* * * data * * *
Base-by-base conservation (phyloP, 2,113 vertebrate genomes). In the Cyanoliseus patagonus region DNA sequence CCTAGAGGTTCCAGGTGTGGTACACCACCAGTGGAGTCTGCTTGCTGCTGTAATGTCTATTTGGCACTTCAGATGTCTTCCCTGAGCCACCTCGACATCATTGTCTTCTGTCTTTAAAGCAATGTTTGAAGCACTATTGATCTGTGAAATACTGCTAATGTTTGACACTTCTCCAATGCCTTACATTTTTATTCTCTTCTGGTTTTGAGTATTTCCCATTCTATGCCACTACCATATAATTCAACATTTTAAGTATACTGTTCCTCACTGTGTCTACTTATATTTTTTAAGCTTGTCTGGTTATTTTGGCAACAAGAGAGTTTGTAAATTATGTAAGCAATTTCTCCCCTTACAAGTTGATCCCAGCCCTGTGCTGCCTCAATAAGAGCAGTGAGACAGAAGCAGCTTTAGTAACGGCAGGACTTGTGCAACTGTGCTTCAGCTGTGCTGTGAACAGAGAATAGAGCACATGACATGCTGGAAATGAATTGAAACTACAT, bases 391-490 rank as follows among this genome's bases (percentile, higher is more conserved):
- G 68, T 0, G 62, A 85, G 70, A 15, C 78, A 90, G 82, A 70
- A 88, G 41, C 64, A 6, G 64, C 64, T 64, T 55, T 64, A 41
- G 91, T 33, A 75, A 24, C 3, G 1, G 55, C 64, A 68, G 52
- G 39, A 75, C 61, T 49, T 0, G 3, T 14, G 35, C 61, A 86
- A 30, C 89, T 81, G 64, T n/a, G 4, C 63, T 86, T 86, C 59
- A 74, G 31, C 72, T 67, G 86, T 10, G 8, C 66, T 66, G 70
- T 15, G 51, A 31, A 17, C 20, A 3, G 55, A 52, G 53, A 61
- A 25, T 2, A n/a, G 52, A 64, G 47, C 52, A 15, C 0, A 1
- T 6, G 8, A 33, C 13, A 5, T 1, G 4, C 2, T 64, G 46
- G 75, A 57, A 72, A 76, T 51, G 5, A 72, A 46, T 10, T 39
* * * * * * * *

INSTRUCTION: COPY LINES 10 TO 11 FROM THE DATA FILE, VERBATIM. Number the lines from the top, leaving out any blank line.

- T 6, G 8, A 33, C 13, A 5, T 1, G 4, C 2, T 64, G 46
- G 75, A 57, A 72, A 76, T 51, G 5, A 72, A 46, T 10, T 39